Via Campesina, Rural Women Assembly, People’s Dialogue and WoMin
Bulawayo, 14 August 2014- Women from all the corners of the Southern African region descended on Bulawayo to participate in a parallel of the SADC Heads of State Summit, the People Summit, which runs from the 14th to the 16th. They have converged to share their experiences on how they have been affected either by decisions made by governments with little consultations with the people or the inherited colonial agro-mining complex, which continues to grab land for extractive purposes. More importantly, the women have gathered to build and strengthen their solidarity, forge strong alliances and commit to the struggle to push for a system of change.
Today, on the first day, the meeting was energized with a mystica, singing and a drama depicting both the challenges faced by most rural women (evictions from land, loss of livelihoods etc) and the victory that comes with unity of purpose and solidarity.
Solidarity messages were expressed for the people of Palestine who currently suffer gross human rights violation from Israel’s massacre of innocent civilians. Also, solidarity was offered to the many political activists imprisoned in Swaziland for expressing their political views.
Mercia Andrews of Rural Women’s Assembly, called on the women to build a strong unity and solidarity to strengthen the resistance and the voice of the people.”Movements bring change! They change the society and the country! Only organized movements, women can change our situation”, she said.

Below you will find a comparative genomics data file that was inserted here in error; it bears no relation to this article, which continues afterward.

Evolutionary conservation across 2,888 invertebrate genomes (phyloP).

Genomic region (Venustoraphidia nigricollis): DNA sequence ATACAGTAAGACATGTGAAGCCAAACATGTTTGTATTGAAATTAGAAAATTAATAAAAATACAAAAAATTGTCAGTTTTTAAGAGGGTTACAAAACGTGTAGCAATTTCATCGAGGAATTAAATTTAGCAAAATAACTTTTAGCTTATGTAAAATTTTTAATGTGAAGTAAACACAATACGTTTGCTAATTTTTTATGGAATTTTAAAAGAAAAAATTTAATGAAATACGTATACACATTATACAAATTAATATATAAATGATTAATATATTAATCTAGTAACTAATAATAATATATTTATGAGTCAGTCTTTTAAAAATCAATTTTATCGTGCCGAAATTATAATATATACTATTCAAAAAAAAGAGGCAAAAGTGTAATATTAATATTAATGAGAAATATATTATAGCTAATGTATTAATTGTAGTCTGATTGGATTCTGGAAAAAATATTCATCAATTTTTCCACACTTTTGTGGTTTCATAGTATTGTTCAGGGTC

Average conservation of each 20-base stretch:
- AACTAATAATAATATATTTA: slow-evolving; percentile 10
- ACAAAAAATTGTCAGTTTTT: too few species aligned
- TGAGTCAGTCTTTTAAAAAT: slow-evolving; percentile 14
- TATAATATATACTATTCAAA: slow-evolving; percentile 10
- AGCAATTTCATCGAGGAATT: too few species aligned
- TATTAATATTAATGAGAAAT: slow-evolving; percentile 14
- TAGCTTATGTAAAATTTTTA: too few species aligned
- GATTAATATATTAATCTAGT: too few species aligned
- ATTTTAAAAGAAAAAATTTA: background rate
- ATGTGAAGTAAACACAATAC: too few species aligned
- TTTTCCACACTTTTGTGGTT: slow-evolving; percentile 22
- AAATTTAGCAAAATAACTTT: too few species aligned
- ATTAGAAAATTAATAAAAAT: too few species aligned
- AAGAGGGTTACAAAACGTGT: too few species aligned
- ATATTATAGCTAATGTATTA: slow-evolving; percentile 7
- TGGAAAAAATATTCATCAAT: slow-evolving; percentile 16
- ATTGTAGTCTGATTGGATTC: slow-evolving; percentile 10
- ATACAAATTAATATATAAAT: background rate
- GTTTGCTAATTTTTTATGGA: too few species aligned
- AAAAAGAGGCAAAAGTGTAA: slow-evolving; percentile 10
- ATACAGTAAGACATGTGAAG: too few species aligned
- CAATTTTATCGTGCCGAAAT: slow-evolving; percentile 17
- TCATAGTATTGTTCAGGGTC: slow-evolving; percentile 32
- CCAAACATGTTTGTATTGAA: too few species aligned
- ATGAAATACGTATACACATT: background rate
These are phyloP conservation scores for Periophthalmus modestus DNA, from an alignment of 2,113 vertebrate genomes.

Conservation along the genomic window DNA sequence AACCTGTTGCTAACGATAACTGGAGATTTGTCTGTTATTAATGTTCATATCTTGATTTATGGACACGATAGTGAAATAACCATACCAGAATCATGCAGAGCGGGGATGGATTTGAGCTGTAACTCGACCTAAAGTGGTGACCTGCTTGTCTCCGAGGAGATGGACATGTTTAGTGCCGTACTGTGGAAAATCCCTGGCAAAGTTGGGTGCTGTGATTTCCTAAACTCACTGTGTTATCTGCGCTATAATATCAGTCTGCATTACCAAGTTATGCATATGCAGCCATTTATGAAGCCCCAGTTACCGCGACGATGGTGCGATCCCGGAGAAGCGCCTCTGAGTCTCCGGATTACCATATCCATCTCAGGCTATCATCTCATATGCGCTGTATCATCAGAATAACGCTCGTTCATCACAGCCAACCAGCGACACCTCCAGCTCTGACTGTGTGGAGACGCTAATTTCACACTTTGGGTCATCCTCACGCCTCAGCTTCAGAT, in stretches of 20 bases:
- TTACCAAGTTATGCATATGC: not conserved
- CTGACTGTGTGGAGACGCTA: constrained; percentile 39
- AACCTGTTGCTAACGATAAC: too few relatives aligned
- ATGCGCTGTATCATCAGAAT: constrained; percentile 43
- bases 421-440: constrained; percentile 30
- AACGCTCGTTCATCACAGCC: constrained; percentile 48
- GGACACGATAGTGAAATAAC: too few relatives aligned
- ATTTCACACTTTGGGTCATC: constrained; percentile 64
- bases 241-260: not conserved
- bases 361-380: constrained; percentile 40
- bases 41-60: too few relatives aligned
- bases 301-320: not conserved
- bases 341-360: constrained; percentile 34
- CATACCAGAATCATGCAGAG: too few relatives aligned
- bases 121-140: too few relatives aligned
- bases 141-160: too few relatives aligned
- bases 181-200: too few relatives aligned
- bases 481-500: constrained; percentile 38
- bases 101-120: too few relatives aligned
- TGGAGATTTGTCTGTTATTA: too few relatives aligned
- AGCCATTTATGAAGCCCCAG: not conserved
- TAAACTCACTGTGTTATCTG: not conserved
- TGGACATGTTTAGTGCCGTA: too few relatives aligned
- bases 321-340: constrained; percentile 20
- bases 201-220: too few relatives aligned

Women are the majority food producers and also constitute the majority of the electorate in Southern Africa and Africa. Grace Tepula from Zambia urged the women to use their majority power to effect change. She said, “A woman is a woman, a mother. No woman, no food. Women should own land and be given the title to it”. Elizabeth Mpofu, general coordinator of La Via Campesina emphasized that we should continue to build resistance so that one day change would come. She further stressed the importance of land and food sovereignty for the lives of rural people and the need to guard against GMO seeds and policies such as the seed harmonization, which destroy the people’s livelihoods.
This year’s SADC Heads of State Summit focuses on natural resources and value addition, but not on the worsening situation affecting communities. Samantha Hargreaves from WoMin (Women in Mining) called on the gathered people to join the alliance to fight against extractive mining companies which steal from communities and pollute their environment. Farai Maguwu said that instead of the western governments giving Africa development aid to end poverty, they should stop stealing natural resources from the continent and allow its people to determine their own development path.
Thus, there is a need to stop transnational corporations from stealing African natural resources. A campaign to dismantle corporate power and to stop their impunity is underway and aims to build people’s sovereignty. “Such sovereignty is critical in our struggle for a better life for all people”, said Brid Brennan, from the Transnational Institute.
In the words of Elizabeth Mpofu, which resonated with all the speakers, “We are not here to celebrate but to know who we are and what we are fighting against. We are here to strengthen our resistance and no one is going to come and rescue us from these challenges.” The People’s Summit is not just a gathering that follows the Heads of States but a growing force from below which seeks and envisages a better tomorrow characterized by equality and equity for all. This movement and its voice continue to grow and cannot be ignored by governments.
Watch the video: SADC Peoples Summit – WHY ARE WE HERE?